I'm trying to determine if the screws used in plastic -metal screws into 'hard' plastic, typically found on things like TV cases etc. I'm thinking of the screws that don't go into metal bushes- have a special thread form.
They look very like 'self-taping' screws or even screws intended for chipboard - a near parallel spiral, except near the tip.
I am not really sure what your question is , but ... IMHO the best screws for plastic are those with an extremely course thread pitch. Often the pitch is half the major diameter or more. Thread profile steep sided and sharp, minor diameter same as, or smaller than the pilot hole in the plastic. Point tapered. Not sure if there is a standard or if manufacturers design their own.
Perhaps I should explain. I need to mount a TV. It has 4 pre-drilled holes which look to be 'tapped' (ie have signs of a thread in the plastic) for (I assume) an alternative stand/feet to that supplied. (Perhaps for a different market etc). No screws for these holes are provides and, for the task at hand, none of the supplied ones would be long enough (even if they fit otherwise).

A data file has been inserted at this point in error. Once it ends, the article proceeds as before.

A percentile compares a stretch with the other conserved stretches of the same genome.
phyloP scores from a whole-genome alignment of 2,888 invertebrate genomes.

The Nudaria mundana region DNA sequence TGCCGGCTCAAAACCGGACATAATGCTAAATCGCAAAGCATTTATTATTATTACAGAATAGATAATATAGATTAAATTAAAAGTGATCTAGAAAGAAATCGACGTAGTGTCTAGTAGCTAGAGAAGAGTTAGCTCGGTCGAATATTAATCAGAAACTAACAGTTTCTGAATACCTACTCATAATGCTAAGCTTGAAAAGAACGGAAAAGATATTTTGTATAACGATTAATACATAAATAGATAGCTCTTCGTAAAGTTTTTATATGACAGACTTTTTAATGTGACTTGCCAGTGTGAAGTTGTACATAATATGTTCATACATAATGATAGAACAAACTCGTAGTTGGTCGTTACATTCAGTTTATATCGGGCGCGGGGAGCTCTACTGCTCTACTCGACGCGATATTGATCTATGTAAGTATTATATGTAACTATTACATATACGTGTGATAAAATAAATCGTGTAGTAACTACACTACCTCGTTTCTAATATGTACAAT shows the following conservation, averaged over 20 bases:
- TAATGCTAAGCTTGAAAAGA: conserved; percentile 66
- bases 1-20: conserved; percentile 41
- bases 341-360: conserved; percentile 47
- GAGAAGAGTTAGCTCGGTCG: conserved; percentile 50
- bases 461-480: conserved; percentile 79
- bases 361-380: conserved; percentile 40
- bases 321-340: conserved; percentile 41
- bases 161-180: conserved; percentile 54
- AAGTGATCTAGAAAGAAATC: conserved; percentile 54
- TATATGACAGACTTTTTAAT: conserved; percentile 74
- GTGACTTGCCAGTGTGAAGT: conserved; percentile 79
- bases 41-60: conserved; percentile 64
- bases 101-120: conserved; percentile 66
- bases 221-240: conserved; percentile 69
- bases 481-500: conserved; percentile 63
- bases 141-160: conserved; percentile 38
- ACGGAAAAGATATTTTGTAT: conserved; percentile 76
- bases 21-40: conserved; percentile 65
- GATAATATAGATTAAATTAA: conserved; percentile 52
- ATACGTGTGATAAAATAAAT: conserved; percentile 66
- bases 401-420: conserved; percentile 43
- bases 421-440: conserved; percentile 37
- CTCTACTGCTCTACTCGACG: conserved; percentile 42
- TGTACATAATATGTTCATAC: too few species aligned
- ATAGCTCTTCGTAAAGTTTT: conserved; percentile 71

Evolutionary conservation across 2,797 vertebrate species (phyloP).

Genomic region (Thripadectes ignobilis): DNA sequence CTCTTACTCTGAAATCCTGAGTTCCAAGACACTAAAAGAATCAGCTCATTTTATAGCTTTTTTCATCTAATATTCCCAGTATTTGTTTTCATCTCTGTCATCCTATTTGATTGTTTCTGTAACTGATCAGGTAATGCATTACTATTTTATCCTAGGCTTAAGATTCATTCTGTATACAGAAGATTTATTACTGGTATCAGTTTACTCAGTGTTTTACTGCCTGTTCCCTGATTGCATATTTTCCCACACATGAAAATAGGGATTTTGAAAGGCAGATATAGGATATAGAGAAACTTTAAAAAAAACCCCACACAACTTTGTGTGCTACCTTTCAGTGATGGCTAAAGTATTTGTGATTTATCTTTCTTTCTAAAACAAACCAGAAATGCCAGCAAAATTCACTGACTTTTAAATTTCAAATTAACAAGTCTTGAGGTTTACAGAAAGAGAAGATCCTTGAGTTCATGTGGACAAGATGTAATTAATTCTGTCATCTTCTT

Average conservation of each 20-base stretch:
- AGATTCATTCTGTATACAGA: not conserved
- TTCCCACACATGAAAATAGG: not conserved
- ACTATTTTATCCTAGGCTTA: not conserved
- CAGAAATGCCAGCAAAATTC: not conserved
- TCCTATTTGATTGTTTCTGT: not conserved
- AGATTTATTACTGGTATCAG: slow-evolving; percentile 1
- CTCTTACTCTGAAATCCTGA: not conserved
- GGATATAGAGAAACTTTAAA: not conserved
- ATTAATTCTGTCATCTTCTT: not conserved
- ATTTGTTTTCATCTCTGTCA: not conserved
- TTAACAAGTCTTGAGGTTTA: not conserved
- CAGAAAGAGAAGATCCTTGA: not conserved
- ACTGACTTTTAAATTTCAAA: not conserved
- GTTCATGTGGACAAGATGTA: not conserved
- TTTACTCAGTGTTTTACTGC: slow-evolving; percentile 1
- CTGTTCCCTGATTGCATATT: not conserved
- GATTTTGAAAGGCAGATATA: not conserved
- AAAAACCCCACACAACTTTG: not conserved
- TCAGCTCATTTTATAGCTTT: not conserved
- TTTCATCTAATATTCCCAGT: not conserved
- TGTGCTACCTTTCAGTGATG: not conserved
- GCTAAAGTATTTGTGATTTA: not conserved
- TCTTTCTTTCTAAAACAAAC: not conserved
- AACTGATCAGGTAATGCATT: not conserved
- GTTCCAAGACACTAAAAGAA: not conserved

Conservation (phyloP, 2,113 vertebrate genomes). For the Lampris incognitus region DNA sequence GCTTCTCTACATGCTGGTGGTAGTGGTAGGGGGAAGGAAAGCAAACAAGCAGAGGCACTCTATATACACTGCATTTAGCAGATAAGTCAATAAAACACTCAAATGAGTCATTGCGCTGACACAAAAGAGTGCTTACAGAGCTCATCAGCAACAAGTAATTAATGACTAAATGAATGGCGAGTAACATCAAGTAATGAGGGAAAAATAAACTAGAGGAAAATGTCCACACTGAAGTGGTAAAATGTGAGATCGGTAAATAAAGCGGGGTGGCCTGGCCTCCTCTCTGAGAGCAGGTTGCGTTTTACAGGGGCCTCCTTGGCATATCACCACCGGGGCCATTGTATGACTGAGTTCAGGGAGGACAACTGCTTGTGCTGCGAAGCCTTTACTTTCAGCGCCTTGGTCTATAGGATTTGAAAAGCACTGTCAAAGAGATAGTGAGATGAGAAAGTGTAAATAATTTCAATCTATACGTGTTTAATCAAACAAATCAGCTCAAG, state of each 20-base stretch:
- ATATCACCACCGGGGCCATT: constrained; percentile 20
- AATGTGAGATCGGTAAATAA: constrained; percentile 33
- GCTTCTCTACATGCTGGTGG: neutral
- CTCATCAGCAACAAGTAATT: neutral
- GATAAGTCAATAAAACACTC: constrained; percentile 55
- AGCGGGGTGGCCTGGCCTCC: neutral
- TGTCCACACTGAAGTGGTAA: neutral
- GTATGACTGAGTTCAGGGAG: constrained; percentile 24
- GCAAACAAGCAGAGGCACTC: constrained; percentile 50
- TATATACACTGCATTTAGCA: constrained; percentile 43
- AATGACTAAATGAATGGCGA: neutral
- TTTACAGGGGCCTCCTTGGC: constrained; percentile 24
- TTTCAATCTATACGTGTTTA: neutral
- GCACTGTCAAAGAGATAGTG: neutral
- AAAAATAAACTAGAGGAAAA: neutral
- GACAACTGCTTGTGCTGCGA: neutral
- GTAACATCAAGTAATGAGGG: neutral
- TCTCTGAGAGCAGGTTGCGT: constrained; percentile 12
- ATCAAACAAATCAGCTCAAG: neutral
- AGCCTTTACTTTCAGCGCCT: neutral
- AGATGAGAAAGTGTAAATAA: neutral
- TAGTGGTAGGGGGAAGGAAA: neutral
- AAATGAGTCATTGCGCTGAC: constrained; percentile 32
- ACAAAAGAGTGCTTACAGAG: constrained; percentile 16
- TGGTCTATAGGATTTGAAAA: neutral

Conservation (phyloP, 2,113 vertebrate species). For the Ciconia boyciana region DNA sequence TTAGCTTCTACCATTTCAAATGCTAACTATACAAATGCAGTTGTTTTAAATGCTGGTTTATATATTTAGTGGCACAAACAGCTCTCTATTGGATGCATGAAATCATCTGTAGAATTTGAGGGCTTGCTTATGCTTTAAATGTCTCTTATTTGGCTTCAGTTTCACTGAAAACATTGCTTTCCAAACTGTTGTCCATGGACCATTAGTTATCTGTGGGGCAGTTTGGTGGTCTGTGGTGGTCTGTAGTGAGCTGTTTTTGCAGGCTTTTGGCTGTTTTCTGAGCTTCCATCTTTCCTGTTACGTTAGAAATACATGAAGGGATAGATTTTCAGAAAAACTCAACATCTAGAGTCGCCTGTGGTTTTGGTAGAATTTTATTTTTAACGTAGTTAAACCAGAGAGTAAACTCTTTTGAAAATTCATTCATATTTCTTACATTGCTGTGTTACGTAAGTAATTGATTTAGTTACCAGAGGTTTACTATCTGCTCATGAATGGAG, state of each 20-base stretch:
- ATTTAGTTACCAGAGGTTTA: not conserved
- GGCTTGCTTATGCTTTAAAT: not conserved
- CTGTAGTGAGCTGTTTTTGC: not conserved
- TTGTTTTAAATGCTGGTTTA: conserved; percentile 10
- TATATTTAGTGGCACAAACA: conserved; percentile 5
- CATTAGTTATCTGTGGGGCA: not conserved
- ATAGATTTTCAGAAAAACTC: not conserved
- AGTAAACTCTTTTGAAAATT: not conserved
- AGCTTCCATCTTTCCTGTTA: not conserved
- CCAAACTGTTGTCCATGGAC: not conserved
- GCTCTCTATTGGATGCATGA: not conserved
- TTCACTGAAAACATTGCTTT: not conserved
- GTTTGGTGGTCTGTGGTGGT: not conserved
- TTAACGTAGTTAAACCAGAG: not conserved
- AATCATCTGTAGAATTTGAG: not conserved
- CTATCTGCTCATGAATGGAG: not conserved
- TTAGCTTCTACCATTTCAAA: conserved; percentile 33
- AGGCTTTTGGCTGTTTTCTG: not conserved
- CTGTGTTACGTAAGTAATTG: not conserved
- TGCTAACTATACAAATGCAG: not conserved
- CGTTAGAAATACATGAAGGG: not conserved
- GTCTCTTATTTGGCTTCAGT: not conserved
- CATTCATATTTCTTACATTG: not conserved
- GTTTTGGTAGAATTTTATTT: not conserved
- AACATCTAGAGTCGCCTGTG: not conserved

Therefore, I need to find/source 4 suitable screws. When in place, the TV will be subject to vibration etc (it is for a motorhome) and the holes are along the lower edge. They will, hopefully, provide the only mounting.
At the moment, we pack the TV away. This will allow us to save on 'set up/tear down' time. Obviously, the TV isn't used while in motion.
As Cliff said there are normally 4 tapped holes on the back of the TV for a VESA mount. I would assume that holes near the lower edge would be for a foot mount only. Are you sure there is not a VESA mount on the back? Which TV is it? I have a Cello in my MH. Richard